One familiar sign
waved by spectators at sports events in hopes that television
cameras will transmit their message is: “John 3:16.” A
favorite of many Christians, this verse states: “God
so loved the world that he gave his only Son, so that everyone
who believes in him may not perish but have eternal life.”
Context of the Gospel
Torn from its context (the entire Gospel of John and the Johannine community),
this verse presents a heartwarming thought. The fuller literary context, as reported
in today’s reading, darkens the picture: “people loved darkness rather than
light” (Jn 3:19).
For John, the term “world” carries a negative meaning.
The world is at odds with Jesus (Jn 16:20; 17:14, 16; 18:36) and with his Spirit
(Jn 14:17; 16:8-11). Worse, it hates Jesus and those who believe in and follow after
him (Jn 7:7; 15:18-19; 16:20). That the inhabitants of the world preferred darkness
to light earns them the name “children of darkness” (Jn 12:35-36). For
this reason, Jesus refuses to pray for the world; instead, he defeats the world
Contemporary Christians, like those who wave the “John 3:16” signs
at sporting events, ought to heed the caution of the eminent Johannine scholar
Raymond Brown, against the naiveté that this passage sometimes engenders.
The world is not exclusively neutral, nor is it patiently awaiting good news.
There are many who are actively hostile to Jesus, to Christianity and its message.
Encountering the disbelief of the “world” was a shocking experience
for the Johannine Christians. This knowledge should help their contemporary descendants
to be forewarned and forearmed.
Context of John 3
Today’s verses are selected from a more extensive discussion that Jesus had with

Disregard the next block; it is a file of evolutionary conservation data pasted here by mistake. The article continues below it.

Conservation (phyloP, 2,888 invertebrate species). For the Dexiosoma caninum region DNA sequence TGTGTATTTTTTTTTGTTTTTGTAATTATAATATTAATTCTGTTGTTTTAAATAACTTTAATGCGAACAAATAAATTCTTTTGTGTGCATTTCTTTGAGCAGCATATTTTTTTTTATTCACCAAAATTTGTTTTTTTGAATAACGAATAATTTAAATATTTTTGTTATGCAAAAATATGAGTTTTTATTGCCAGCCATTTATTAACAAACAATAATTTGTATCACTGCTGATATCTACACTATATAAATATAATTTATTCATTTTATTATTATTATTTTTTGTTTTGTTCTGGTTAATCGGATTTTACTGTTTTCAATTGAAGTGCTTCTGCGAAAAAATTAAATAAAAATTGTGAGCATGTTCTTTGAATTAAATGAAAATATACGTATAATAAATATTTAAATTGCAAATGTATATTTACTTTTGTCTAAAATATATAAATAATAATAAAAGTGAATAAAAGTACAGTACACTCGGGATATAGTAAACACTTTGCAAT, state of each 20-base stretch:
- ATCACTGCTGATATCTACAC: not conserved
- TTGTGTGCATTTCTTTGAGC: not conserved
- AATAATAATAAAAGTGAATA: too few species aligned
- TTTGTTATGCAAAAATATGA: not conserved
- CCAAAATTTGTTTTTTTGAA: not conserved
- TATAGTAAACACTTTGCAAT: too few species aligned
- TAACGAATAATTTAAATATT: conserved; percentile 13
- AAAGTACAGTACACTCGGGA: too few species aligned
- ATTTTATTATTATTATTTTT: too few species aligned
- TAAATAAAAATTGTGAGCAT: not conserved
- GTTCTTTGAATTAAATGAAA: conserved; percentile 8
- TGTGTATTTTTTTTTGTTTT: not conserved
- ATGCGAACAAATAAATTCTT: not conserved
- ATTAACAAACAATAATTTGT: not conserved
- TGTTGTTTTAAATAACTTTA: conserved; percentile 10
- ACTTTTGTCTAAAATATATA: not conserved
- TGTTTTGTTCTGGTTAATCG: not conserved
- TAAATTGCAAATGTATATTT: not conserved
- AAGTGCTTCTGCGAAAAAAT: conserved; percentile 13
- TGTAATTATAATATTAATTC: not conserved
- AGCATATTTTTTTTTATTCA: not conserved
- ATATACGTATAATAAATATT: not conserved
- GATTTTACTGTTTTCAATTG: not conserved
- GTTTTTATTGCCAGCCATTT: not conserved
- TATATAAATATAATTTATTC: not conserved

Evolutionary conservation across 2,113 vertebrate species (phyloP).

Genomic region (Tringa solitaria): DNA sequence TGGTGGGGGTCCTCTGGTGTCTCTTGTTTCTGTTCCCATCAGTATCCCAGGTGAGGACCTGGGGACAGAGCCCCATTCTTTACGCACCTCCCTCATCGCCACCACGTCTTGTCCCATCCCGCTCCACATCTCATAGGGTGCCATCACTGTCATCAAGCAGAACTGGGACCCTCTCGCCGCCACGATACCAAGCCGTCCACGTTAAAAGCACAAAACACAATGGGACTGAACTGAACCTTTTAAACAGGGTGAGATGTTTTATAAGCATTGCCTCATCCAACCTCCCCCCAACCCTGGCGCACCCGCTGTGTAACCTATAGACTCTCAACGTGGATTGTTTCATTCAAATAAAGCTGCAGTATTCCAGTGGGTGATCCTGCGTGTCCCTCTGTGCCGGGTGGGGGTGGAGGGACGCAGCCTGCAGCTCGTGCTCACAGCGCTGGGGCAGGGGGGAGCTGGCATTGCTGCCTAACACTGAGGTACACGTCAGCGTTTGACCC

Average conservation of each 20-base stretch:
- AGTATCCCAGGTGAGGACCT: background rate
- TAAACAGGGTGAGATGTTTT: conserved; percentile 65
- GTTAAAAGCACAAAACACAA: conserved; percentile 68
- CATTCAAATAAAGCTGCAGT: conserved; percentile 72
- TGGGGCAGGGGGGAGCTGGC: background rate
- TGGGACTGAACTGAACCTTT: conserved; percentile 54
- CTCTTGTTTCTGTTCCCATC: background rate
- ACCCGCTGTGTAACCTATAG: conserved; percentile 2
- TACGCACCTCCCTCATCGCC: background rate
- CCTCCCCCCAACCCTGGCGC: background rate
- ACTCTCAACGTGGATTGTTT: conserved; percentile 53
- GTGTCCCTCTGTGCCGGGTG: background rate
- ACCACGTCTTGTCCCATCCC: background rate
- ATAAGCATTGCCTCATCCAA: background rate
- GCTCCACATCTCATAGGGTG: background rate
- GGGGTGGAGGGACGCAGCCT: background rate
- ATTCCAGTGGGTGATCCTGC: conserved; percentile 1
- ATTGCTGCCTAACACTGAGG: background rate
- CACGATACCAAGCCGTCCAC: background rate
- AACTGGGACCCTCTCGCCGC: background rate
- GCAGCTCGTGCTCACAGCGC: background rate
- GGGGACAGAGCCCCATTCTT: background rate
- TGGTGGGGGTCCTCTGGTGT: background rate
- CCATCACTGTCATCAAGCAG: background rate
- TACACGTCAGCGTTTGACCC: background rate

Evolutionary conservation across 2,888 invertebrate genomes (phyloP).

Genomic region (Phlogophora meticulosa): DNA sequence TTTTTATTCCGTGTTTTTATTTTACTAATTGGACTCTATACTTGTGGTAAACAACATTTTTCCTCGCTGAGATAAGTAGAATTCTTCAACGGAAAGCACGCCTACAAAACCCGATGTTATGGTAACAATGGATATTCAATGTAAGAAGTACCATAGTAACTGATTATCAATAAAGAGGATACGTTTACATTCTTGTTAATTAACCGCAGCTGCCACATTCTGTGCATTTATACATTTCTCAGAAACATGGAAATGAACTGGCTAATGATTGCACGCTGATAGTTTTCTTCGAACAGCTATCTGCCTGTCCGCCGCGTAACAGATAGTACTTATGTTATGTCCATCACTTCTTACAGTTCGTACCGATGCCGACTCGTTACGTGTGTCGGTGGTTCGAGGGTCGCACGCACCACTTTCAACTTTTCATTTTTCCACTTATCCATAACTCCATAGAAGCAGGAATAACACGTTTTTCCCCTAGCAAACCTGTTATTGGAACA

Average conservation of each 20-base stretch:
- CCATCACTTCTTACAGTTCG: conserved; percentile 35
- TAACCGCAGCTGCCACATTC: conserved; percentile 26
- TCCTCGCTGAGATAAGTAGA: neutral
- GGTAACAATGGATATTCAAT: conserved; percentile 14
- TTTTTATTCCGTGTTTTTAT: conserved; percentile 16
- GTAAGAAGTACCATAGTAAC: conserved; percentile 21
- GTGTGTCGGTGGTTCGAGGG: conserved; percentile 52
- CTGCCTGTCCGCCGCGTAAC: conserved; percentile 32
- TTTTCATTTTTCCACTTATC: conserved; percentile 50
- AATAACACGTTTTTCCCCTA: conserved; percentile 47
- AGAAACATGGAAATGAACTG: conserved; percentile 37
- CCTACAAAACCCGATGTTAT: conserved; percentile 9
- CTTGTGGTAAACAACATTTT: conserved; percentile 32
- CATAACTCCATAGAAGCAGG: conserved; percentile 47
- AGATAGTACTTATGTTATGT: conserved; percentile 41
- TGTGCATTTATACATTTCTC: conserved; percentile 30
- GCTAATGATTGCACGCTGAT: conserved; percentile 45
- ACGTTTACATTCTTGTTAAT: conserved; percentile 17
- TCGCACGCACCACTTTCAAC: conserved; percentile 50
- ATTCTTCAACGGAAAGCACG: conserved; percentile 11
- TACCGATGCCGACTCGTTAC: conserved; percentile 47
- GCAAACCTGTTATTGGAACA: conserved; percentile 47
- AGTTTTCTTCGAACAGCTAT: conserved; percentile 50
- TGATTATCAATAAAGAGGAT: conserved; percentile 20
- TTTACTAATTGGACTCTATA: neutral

Nicodemus, a Pharisee and “ruler” or “religious authority” among
the Judeans of the house of Israel.
He was attracted to Jesus, but approaching him at night suggests that Nicodemus
was trying to hide his interest (Jn 3:2). Anyone at all familiar with the nosey
Mediterranean world where privacy is practically nonexistent can sympathize with
Nicodemus’ strategy to protect his reputation, his honor. Once ruined or lost,
a reputation or honor cannot be regained.
But the discussion reported and interpreted by John runs in a circle because
of Nicodemus’ apparent failure to understand Jesus’ use of a Greek word with
two meanings: “again” and “from above” (Jn 3:3-9). Nicodemus
typifies many who came to Jesus but had difficulty understanding him at first.
Some never understood him (see Jn 2:23-25).
To his credit, though, Nicodemus seems to have pondered and perhaps even pursued
his interest in Jesus further, no doubt in discussion with others in typically
Mediterranean, group-centered fashion. Later in the Gospel (Jn 7:37-44), Jesus’
statements in the Temple prompt a divided response in his audience. Some believe
in him, and others want to arrest him.
The chief priests and Pharisees are disappointed and taunt and insult the Temple
police for not arresting Jesus. At this moment, Nicodemus exposes himself to
shame by defending Jesus’ right to a hearing (Jn 7:50-51). Shame is not long in
coming: “Surely you are not also from Galilee, are you?” ask his fellow
Pharisees derisively. Nicodemus the night visitor has now gone one step further,
to daytime defender of Jesus, at least indirectly.
The final appearance of Nicodemus in John’s Gospel makes his spiritual journey
appear to be complete. When Jesus dies, Nicodemus comes forward publicly with
myrrh and aloes to anoint the body. He joins Joseph of Arimathea, a secret disciple
of Jesus who feared the Judeans, and both of them see to the burial of Jesus’
corpse (Jn 19:38-42).
This final appearance of Nicodemus illustrates Jn 3:14: “And just as Moses
lifted up the serpent in the wilderness, so must the Son of Man be lifted up
that whoever believes in him may have eternal life,” and Jn 12:32: “And
when I am lifted up from the earth, I will draw all people to myself.” Lent
is an opportune time to redirect one’s path to Jesus.
J. Pilch is a biblical scholar and
facilitator of parish renewals.
Liturgical Press has published
fourteen books by Pilch exploring the
“cultural world” of the Bible.
Go to http://www.litpress.org/ to
find out more.
Copyright © 1997 by The Order of St.
Benedict, Inc., Collegeville, MN.
All rights reserved.
Used by permission from The
Liturgical Press, Collegeville,
The complete text of the
above article can be found in:
The Cultural World of Jesus, Sunday by Sunday, Cycle B
John J. Pilch. The Liturgical Press. 1995. pp. 58-60.
Martin Erspamer, O.S.B.
from Religious Clip Art for the
(A, B, and C).
Used by permission of Liturgy Training
Publications. This art may be reproduced
only by parishes who purchase the
collection in book or CD-ROM form. For
more information go to: http://www.ltp.org/